A new report is painting a troubling picture about domestic violence in Canada.

It not only shows women or girls make up 76 per cent of victims, but it also highlights who those women most likely are.

The multi-year report from the Canadian Domestic Homicide Prevention Initiative looked at data from 2010-2015.

It found 476 people were slain in domestic homicides over that period. Nearly three-quarters of victims were women and more than half of all victims were either refugees, immigrants, Indigenous, rural residents or children.

It also shows roughly a quarter of domestic homicides in Canada involved rural, remote, and Northern (RRN) populations. Nationally, the second-highest number of domestic homicide victims living in a remote population were in Saskatchewan (12 per cent).

Ontario had the highest number of RRN victims at 25 per cent.

In contract, the Yukon – where many live remotely – had no domestic homicides.

Alana Gardiner works as a domestic violence court case worker in Saskatoon. She attends trials with victims or on behalf of victims.

The majority of Gardiner’s clients are women, many of whom come from various cultural backgrounds.

She says abuse can stem from a past relationship, a situation where two people share children together, or a marriage.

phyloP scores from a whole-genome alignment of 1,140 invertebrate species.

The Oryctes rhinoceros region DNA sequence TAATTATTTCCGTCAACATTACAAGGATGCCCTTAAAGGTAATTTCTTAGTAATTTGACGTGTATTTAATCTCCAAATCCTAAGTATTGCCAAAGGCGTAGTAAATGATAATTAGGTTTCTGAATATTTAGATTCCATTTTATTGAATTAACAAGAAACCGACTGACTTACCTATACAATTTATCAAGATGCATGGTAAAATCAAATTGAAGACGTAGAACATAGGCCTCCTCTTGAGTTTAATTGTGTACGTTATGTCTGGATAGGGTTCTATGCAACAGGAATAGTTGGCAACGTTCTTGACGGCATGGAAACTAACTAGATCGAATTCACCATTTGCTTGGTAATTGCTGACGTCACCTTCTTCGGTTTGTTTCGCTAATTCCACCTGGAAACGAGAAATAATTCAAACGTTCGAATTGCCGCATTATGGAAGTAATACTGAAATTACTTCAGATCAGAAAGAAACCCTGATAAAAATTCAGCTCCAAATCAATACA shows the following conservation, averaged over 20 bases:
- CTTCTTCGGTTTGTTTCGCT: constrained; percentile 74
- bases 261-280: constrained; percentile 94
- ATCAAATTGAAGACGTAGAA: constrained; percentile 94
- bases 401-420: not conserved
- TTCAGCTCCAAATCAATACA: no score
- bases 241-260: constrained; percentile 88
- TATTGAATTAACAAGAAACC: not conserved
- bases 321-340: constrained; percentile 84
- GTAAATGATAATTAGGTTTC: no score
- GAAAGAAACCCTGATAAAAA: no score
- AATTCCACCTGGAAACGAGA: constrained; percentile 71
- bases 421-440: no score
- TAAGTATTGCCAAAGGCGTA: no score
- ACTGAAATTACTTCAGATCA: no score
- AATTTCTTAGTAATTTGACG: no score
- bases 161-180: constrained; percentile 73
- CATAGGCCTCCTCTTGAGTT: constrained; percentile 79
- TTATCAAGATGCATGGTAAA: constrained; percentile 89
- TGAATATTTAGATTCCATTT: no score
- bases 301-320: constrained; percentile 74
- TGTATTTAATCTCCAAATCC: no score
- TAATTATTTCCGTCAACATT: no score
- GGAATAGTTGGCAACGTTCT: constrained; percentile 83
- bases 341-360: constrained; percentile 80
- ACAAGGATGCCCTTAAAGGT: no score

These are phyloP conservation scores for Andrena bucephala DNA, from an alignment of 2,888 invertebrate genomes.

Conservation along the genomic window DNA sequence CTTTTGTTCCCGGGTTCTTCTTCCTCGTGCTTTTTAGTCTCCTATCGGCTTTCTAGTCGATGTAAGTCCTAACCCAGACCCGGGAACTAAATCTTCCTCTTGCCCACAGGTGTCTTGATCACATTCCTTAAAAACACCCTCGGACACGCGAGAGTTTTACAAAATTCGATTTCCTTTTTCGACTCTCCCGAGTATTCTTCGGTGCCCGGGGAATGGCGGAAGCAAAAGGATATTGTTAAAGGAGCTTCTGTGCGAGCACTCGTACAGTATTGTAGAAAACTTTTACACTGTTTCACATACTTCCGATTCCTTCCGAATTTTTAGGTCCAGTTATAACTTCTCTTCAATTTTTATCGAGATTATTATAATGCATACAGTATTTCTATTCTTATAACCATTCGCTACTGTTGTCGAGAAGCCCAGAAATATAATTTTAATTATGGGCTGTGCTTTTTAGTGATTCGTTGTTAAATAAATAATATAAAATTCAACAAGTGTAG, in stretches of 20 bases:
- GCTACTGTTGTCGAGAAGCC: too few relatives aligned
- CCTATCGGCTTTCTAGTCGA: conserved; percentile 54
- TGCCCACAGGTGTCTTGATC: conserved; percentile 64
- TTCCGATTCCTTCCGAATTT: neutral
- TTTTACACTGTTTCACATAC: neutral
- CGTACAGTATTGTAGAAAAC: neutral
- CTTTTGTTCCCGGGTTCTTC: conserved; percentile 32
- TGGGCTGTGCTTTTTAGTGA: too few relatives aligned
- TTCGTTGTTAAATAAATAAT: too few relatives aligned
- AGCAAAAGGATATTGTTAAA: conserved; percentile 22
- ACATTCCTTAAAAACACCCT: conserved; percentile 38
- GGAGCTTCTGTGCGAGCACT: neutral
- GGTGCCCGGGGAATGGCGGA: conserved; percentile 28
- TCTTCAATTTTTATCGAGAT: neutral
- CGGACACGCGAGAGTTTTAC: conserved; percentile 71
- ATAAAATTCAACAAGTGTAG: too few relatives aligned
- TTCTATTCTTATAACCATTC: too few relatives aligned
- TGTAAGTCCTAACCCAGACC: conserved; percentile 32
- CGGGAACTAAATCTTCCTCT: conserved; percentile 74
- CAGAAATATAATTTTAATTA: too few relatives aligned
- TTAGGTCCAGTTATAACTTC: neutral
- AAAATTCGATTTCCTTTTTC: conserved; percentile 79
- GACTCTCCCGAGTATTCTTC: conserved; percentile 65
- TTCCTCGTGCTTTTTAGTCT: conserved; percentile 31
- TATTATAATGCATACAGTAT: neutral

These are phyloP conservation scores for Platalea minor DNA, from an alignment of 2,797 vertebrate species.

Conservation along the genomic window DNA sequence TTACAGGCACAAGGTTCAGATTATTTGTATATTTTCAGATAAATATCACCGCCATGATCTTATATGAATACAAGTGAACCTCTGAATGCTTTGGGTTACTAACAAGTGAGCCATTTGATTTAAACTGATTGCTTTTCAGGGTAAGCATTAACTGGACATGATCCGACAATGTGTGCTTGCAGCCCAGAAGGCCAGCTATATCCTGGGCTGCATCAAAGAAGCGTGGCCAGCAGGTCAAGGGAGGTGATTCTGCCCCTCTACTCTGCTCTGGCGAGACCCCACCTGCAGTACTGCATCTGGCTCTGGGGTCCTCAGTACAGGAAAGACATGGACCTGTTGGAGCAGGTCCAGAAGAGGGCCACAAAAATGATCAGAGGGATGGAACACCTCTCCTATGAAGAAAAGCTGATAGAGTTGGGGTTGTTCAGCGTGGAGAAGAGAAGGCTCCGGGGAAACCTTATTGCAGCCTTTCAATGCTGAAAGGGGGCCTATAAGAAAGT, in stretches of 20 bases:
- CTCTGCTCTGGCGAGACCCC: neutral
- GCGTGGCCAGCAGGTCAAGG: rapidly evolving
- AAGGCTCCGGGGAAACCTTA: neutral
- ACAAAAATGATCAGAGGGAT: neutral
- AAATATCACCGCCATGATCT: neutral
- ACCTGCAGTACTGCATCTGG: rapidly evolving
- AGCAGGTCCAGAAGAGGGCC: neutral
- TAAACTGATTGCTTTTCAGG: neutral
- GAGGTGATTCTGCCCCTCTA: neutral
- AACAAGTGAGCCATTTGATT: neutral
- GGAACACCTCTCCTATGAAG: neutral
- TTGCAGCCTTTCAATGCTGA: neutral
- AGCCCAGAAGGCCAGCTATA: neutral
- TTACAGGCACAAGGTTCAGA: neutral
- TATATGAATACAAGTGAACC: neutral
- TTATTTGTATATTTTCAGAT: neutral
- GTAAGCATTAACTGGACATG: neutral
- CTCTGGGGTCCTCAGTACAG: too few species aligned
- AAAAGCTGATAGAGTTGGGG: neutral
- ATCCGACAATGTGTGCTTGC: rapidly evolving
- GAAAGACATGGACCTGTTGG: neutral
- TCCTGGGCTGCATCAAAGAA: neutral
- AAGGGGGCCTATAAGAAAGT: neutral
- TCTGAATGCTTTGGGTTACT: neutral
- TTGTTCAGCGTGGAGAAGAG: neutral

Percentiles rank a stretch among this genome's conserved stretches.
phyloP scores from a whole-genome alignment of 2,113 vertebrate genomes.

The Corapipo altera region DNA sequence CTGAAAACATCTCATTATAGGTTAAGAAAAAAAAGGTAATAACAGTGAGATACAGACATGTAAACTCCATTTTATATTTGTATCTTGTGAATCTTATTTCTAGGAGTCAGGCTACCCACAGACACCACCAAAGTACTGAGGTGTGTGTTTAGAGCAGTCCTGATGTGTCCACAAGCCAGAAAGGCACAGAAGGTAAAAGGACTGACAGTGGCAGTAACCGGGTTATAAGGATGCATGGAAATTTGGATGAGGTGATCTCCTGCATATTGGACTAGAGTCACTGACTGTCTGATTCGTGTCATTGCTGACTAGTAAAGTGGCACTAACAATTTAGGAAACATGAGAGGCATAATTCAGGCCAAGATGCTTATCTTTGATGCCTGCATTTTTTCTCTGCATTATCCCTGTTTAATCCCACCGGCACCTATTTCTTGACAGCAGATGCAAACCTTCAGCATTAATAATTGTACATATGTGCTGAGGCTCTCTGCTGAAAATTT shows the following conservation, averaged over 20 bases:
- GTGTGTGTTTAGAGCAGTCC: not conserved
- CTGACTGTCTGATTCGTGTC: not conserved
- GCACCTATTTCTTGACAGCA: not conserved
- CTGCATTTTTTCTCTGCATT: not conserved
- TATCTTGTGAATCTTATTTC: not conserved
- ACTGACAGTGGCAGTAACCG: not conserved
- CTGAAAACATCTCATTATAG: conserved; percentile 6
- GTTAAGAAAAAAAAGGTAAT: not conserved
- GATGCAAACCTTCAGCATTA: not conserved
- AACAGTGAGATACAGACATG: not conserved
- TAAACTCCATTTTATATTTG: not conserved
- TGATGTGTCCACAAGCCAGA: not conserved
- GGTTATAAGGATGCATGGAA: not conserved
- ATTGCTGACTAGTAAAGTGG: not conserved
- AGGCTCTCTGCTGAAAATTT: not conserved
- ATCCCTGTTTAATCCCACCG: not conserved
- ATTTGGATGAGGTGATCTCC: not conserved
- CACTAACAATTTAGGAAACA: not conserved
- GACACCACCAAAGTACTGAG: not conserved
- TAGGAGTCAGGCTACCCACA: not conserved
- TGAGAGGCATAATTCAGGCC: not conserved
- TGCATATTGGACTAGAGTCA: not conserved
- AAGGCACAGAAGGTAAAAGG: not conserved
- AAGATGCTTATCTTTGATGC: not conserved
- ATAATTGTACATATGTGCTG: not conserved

“We prep them. We sit in the soft room with them. We provide that emotional support and ground them so that they are ready to testify. It’s important that we are there because they are very nervous and scared,” Gardiner said.

While she knows it’s difficult, Gardiner encourages victims to come forward and report violent incidents, “because then you will end the violence and it will maybe get the help that this person needs so that they don’t do it to the next partner.”

Gardiner says her desire to help others has kept her in the role for the last six years.

“I feel passionate about this job because I can help them rebuild their lives if they need that,” she said.

The report’s co-author says the results should serve as a wakeup call to society.

“In this study, it’s one piece of the pie. We’re doing a number of different things in this research to examine the issues with the goal of being able to provide better risk assessment, risk management, and safety planning strategies for people so we can hopefully help prevent homicides from occurring,” Anna-Lee Straatman said.

According to helpguide.org, people who are abused may:

  • Seem afraid or anxious to please their partner
  • Receive harassing phones or texts from their partner
  • Blame injuries on what they call accident
  • Be restricted from seeing family and friend’s
  • Show signs of being depressed, anxious or suicidal

Where you can go for help in Saskatoon:

  • Family Service Saskatoon
  • YWCA
  • Open-Door Society
  • International Women of Saskatoon
  • Sexual Assault & Information Centre